Monday, 1 February 2016

Begin at the Beginning

One of the things tha I try to do in our homeschool is to go through history in a chronological order.  In the elementary grades (Cycle 1, according to some factions of the Classical education model), we started from the ancient world.  Now that we are in the middle grades (Cycle 2), I want to start at the beginning again, but this time I want to start at the beginning of life, i.e. prehistory.

One can go as far back as the Big Bang Theory, or the birth of the earth, but that, to me, is stretching too far into science so I decided that we will just start from the evidence of life, i.e. fossils.  It is very handy that our patio is laid with natural stones that contain fossilised plant imprints, so that is a very good place to start.

It doesn't take much to pique Tiger's curiosity so I directed him to the relevant books to acquire the necessary background information,

before breaking out a fossil-making kit to make plaster casts of various fossils.

Tiger also made a scaled-down cardboard model of a Hibbertopterus, which is a two-metre long prehistoric sea scorpion whose trackway (made 330 million years ago) was found preserved in sandstone in Fife.

In our typical fashion of homeschooling, we wanted to see whether we could find any real fossils ourselves so we visited a quarry in Gloucestershire to try our luck.

There was a whole lot of stone-staring that day... we were at a quarry after all.

Take for example the following: do you see anything special about these stones?  Are they just some rocks?

How about now?  Can you spot the fossilised mollusks embedded in the stones?

Once we knew what we were looking at/for, thanks to the very helpful geologists with whom we tagged along on the trip, we started finding fossilised bivales everywhere on the site!  If they were not exciting enough, I'd just like to mention that they are from the Jurssaic period (205 - 102 million years ago) too.

I don't know about you, but I personally think it's very cool to actually find something that is hundreds of millions of years old.  That got us to contemplate the geological changes that have taken place on earth through the ages, such as the simple fact that the land that we were standing on was once the sea floor where these prehistoric creatures dwelt in.

We brought two big bags of fossils home with us that day.  Once they were thoroughly cleaned and dried, we identified each one using a fossil identification chart.  The most interesting one that we found was the gryphaea, commonly known as the devil's toetail from Victorian folklore.

After identification, Tiger made notes in his science notebook to record his observation by a variety of methods that include drawing and taking rubbings.

Below are a few samples from his notes on fossils:

We watched First Life for review, and to check whether we had any gaps in our knowledge so far.  While we have learnt much from books and especially on the field trip, there is nothing quite like watching a good documentary to bring the prehistoric habitats to life.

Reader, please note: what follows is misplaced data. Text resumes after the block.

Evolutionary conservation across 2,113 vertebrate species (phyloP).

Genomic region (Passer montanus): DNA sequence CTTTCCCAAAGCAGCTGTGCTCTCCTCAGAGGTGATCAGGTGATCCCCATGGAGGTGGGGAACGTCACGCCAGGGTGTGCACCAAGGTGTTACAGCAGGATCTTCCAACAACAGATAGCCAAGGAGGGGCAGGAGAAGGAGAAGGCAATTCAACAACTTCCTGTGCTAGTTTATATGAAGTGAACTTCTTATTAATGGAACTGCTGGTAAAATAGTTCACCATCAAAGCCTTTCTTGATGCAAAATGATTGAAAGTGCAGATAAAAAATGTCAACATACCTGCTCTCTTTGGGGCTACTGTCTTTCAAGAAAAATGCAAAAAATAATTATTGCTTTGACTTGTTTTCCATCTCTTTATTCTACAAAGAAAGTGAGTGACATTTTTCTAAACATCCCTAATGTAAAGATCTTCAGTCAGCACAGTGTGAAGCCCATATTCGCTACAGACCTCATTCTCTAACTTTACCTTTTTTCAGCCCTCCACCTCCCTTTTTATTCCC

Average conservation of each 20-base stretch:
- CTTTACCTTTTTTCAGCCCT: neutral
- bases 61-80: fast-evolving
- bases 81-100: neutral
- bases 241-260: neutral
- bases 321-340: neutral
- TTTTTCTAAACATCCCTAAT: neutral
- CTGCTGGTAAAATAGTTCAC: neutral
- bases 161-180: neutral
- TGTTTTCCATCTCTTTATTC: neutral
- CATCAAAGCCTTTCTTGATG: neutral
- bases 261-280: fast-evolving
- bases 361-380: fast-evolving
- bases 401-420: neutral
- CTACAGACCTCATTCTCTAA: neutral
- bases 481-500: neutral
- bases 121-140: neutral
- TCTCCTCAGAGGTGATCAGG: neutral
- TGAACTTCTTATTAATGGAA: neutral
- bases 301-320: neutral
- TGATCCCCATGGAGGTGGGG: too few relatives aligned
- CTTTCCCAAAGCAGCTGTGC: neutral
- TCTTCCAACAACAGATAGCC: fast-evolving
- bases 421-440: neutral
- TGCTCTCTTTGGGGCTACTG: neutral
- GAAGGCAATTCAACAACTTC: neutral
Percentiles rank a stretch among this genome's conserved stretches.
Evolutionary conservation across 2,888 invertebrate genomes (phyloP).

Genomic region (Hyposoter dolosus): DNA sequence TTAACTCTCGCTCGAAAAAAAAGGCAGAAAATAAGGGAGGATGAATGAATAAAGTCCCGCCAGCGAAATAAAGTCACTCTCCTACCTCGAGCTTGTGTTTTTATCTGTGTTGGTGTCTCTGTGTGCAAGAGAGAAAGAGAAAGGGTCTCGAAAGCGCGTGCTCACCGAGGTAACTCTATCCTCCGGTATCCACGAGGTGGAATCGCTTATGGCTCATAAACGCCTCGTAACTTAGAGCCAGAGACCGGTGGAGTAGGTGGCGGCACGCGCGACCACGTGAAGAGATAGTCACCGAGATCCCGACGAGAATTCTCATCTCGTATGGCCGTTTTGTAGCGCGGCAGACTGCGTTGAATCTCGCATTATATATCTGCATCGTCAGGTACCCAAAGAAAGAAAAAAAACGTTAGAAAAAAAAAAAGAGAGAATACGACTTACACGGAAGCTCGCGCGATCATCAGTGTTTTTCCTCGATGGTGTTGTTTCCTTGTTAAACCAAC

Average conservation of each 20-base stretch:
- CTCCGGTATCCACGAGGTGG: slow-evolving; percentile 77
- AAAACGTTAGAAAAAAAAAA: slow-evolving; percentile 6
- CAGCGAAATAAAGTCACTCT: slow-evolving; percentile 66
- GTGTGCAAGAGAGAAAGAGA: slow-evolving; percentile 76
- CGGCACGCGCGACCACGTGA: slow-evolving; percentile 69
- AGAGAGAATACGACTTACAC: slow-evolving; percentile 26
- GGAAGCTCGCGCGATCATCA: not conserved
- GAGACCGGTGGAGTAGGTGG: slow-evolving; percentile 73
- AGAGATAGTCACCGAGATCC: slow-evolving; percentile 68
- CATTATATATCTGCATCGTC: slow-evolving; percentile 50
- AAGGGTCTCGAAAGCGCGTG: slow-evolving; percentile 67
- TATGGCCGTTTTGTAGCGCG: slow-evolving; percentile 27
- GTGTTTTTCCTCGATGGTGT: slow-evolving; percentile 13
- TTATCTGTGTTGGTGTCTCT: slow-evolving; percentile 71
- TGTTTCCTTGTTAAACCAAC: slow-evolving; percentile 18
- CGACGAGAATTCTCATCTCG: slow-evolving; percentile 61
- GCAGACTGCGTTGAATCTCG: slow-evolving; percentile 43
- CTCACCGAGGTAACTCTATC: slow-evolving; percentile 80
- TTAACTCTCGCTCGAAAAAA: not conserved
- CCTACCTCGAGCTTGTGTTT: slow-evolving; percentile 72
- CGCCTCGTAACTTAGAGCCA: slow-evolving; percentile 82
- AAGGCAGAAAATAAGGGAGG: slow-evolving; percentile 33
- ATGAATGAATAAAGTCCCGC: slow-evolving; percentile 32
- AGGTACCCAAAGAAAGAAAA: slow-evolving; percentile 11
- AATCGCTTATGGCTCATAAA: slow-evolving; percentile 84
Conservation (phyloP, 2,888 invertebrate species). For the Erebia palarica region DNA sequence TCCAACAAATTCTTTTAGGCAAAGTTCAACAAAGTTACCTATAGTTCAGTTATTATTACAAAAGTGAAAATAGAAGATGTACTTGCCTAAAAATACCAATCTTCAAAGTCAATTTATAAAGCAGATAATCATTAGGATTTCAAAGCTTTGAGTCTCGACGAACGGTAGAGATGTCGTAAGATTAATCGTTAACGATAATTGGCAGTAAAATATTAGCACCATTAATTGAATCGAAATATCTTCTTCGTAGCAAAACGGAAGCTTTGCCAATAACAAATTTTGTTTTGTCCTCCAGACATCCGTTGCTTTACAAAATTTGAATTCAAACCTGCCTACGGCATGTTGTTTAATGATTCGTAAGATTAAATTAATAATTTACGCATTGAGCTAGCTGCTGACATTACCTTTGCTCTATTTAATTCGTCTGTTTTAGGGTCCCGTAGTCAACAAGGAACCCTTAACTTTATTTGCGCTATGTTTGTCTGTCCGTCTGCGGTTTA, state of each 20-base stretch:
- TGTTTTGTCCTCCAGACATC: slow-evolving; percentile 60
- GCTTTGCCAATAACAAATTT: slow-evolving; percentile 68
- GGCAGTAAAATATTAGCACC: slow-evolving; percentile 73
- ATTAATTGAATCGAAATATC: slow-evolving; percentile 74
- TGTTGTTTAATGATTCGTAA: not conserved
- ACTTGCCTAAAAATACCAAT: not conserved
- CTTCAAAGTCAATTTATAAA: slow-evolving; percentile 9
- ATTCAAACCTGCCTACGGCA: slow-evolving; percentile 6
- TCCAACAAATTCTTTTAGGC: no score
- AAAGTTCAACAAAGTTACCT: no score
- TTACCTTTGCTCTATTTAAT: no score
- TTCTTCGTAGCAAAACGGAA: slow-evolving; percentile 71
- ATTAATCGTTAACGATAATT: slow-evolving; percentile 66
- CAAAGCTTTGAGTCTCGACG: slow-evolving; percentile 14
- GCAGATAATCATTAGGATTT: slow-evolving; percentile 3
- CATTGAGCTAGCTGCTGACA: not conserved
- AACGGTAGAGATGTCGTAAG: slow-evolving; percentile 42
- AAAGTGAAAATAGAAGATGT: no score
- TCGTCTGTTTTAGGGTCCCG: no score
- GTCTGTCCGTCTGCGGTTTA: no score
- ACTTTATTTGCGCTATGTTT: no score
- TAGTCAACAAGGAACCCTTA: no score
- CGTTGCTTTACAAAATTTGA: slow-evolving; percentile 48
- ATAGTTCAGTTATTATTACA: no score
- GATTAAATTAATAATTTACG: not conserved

The link from the study of prehistoric fossils to present day is that of fossil fuel, which we read about using the following books.

However, the greatest outcome of our study so far has been that Tiger is now the proud owner of his own sizeable collection of fossils, which he is only too happy to talk about all day to anyone who'd listen.  I therefore have been on the receiving end of a much-needed education on the various fossils that include:
  • their identification
  • where they were found
  • the geological time period in which the original creatures existed

* This post contains affliate links to products that we have bought and used ourselves, and that I recommend.  I earn a little bit of money, at no extra cost to you, when you make a purchase through the link.  Thank you for your support.  :-)

This post is linked up to:
  1. Finishing Strong ~ Homeschooling the Middle & High School Years #74
  2. Collage Friday: A Day in the Life of Our Homeschool
  3. Weekly Wrap-Up: The last one before Texas
  4. Hip Homeschool Hop: 2/2/16 - 2/6/16


  1. I should take my kids on a rock search for fossils, they'd probably love it.

    1. I'd highly recommend it, Ticia. There's nothing like going on an actual fossil hunt to bring the learning to life. Even I got very excited once I knew what we were looking at! :-)

  2. What a comprehensive and fascinating study! I agree, looking at something hundreds of millions of years old is very cool indeed. Cordie and I just enjoyed a time-travel book in which the protagonists went back to the cretaceous era, which was rather fun.

    We are still on our first run through history, and we've only made it to the French Revolution! In our defence, we've made lots of detours and stop-offs en route. ;-)

    1. I won't worry about going deep into history and taking detours in the meantime, Lucinda. Admittedly, we didn't go through every significant period in history in the first cycle. It's a matter of personal choice, really, and each approach is equally valid. We can only go with what works best for our children. :-)

  3. This is the one area I fail in - field trips to provide real life experience. We are currently studying dinosaurs with the little ones which of course includes fossils. They would love to go searching for some on their own. A brilliant study as always Hwee!

    1. I certainly won't use the word "fail", Claire. :-) Each family's circumstance and preference for learning are different. We just happen to have access to the field trips, and I happen to be willing to drive a long way to get to them. I think what you're doing with your homeschool is absolutely fantastic, and I often read with envy at what you're able to achieve. :-)


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